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HOLY SPIDER (2022, DAN-IRN) – 8.5/10

Ali Abbasi is an Iranian who arrived in Sweden from Tehran in the early 2000s to study. After graduating in architecture in Stockholm, he became interested in film and then graduated from the film academy in Copenhagen, where he still lives today. He drew attention to himself with the fantasy “Border” from 2018, which was also a Swedish candidate for the Oscar, for which he previously won an award in the Un Certain Regard section of the Cannes festival, and for the next film he decided to return to his native country and shoot a dark and a shocking thriller based on true events. And that with the events from the time when he was packing his bags from Iran and moving to Europe, when a maniacal serial killer was rampaging through the second largest Iranian city, Mashhad, with its population of three million, located in the extreme northeast of the country.

Western cinema is full of thrillers about maniacal serial killers, psychopaths who go on their rampages unprovoked, but what is shocking about the Danish Oscar nominee is the fact that he is a killer whose actions are supported and welcomed by many. And while I guess in all other countries of the world that holy spider would be judged as a complete psychopath, in Iran that guy will almost become a national hero. Although Abbasi planned to shoot “Holy Spider” in Iran, he probably wasn’t too surprised when the authorities there didn’t allow him to do so. Therefore, Jordan had to “play” Iran, and as much as it is a classic thriller about trying to track down and stop a maniacal killer, “Holy Spider” is also an impressive drama about an authoritarian, misogynistic society.

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And from the very beginning it starts shockingly. We follow this one prostitute and heroin addict who buys a customer, and this middle-aged graying and bearded guy then takes her to the house on a motorbike and kills her. He just throws the body in the garbage, and then we realize that this guy is family man Saeed (Mehdi Bajestani), a veteran of the Iran-Iraq war who has set himself the mission of cleansing the city of sin and immorality. And you wouldn’t believe it, it’s not like the Iranian police are trying too hard to track down the killer who leaves his signature on the victims and anonymously tells the media where the bodies of the girls he kills are. And this has been going on for some time, nothing happens and while part of the city is in fear, another part celebrates the mysterious killer as a hero.


Investigative journalist Arezoo Rahimi (Iranian actress Zar Amir Ebrahimi with a French address who had to leave the country when she was banned from appearing on film and television for ten years after her homemade sexy video was released on the Internet) will also go into the investigation of the series of murders from Tehran. uradak), and already at the first obstacle we will see the subordinate position women are in there. After arriving in Mashhad, she tries to check in at the hotel, but when the receptionist realizes that she is alone and without a male escort, he claims that the hotel is full and that there is no room for her. Only after Rahimi throws her press card in front of him, the latter reluctantly takes her to the room, but with the suggestion that she cover her hair because the moral police there are rigorous and monitor such things.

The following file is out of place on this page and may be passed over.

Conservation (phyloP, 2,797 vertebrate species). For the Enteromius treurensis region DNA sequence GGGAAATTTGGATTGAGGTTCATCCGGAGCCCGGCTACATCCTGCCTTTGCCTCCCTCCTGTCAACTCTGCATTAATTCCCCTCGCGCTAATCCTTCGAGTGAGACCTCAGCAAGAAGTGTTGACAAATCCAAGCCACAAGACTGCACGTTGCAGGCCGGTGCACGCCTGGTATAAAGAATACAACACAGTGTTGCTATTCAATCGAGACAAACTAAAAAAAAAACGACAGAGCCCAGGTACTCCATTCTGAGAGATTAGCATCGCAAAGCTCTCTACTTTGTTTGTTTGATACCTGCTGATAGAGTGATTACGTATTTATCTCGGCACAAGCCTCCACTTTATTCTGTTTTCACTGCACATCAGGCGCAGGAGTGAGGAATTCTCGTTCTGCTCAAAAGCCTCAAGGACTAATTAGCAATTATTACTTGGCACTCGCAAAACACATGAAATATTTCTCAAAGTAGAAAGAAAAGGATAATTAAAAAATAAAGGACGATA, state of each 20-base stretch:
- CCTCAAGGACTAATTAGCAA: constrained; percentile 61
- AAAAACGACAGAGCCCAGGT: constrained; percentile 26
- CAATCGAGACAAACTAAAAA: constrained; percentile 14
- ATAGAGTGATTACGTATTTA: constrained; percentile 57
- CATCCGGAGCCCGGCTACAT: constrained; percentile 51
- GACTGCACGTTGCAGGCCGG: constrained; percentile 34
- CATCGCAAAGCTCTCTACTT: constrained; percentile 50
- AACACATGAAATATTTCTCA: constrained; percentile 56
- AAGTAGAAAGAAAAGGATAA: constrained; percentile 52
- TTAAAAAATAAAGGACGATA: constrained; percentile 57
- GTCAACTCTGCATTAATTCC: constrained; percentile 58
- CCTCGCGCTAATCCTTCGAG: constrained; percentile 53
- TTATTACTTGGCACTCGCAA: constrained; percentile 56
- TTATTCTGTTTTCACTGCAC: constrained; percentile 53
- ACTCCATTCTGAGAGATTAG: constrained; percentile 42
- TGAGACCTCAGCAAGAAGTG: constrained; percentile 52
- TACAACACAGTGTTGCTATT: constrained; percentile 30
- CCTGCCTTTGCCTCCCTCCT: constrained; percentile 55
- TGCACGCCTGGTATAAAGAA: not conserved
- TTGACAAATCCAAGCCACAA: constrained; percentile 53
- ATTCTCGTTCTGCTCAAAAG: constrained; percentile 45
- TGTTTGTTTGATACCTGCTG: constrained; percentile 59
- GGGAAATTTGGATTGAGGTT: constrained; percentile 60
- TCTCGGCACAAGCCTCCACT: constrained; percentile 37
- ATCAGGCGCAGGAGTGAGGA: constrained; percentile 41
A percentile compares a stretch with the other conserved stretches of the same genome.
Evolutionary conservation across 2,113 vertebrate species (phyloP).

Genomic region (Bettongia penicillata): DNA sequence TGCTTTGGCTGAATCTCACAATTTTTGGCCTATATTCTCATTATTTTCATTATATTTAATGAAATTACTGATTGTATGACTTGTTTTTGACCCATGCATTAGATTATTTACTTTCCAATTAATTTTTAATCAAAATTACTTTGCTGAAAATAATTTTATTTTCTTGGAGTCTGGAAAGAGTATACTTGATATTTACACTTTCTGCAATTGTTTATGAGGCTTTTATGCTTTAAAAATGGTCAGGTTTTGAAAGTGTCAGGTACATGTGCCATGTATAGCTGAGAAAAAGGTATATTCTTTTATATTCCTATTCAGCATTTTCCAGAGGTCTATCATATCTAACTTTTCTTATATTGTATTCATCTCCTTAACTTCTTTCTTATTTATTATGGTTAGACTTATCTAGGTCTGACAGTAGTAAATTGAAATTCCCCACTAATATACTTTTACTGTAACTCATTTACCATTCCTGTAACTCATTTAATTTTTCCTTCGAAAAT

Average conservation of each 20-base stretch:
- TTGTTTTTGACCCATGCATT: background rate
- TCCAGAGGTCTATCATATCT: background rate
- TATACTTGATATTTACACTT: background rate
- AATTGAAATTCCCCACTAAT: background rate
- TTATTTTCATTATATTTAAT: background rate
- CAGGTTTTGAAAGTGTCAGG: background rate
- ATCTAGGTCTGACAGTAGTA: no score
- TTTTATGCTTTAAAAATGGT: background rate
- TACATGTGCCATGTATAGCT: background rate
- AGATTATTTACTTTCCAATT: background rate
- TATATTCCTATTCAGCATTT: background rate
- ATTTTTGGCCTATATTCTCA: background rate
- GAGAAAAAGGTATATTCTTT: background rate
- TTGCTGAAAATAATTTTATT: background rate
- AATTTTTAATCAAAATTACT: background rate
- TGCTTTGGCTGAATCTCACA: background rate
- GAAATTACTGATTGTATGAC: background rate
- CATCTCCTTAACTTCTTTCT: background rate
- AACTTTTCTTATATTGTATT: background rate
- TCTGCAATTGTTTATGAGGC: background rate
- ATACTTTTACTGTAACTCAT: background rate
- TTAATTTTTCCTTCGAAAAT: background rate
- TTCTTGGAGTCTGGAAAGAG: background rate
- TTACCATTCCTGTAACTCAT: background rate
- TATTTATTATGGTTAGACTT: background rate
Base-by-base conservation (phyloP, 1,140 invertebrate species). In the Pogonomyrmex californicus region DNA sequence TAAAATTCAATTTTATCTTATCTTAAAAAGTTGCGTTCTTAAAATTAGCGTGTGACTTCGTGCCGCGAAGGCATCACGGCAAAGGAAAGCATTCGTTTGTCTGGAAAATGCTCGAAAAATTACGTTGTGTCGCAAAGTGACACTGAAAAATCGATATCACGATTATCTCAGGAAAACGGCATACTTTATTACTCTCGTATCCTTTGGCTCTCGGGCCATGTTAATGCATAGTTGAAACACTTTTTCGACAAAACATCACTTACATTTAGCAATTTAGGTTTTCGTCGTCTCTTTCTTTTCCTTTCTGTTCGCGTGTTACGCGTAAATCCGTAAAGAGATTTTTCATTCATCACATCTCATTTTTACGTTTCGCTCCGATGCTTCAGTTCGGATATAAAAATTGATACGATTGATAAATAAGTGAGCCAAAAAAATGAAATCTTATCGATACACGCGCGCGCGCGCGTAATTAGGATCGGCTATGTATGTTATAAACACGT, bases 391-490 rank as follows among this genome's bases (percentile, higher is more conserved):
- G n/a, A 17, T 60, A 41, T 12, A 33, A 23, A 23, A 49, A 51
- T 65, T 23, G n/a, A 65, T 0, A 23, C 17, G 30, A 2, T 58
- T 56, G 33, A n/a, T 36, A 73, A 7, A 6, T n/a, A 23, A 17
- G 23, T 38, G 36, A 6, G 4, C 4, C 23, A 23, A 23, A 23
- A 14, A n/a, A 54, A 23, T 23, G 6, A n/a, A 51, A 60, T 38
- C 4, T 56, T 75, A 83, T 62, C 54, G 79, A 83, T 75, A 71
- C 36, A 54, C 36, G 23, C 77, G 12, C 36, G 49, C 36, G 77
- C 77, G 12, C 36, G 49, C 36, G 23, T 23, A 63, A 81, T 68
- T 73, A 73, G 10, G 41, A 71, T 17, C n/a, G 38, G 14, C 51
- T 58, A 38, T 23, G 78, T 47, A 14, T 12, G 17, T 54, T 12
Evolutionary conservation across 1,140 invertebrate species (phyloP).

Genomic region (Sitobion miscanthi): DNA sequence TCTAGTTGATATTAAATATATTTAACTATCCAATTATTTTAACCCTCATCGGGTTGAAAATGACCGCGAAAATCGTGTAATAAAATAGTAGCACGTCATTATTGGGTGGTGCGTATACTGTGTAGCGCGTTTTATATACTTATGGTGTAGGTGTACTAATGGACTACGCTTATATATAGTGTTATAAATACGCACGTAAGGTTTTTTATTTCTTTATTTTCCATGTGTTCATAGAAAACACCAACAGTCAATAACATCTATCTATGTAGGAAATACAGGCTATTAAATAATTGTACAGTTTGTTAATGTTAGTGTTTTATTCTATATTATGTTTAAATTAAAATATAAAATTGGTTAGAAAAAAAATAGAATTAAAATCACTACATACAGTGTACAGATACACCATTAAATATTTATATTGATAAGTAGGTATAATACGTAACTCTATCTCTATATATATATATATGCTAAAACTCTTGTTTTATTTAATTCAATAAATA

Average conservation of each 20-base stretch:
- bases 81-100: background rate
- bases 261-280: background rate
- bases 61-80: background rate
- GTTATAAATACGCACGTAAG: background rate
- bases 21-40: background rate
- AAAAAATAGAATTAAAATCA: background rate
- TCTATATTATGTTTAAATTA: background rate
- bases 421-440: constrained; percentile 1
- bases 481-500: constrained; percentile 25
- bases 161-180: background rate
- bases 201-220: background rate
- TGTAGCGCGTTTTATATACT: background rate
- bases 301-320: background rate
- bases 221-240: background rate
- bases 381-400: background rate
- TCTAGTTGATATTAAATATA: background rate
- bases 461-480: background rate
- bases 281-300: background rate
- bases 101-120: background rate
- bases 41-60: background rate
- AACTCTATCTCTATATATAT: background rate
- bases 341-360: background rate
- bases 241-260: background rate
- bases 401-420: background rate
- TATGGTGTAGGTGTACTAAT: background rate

When she realizes that the police, and especially not the courts, which are not classical, but religious courts run by priests, do nothing, Rahimi will try to find out who the killer is. And what’s the craziest thing of all, that maniac would probably be caught in a few hours by any intern from an American thriller, because the Holy Spider doesn’t really try to cover his tracks. Rahimi and I will get to know the Iranian night world, because no matter how hard the moral police try and how much everyone moralizes, those nocturnal animals are probably the same in all big cities and there will always be those who will use the services of either dealers or prostitutes.

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However, here everything seems to be even more cruel, more brutal, especially for women, and Abbasi made perhaps an even better, more well-rounded film after “Border”, which critics have rightly ranked at the very top of European film production in 2022. It is a great film, among other things, because there is no classic culmination like in a standard thriller, but also some unwritten rules of the genre are influenced by the objective circumstances of the place where the action takes place and the social spirit. The actors are excellent, both Zar Amir Ebrahimi, who already won the award for best actress in Cannes, and Mehdi Bajestani as a complete maniac who literally freezes the blood in our veins every time we see him. An excellent film that is not only a first-class thriller, but also an undisguised social criticism of a totalitarian system in which not much has changed since the time when the Holy Spider was on the prowl.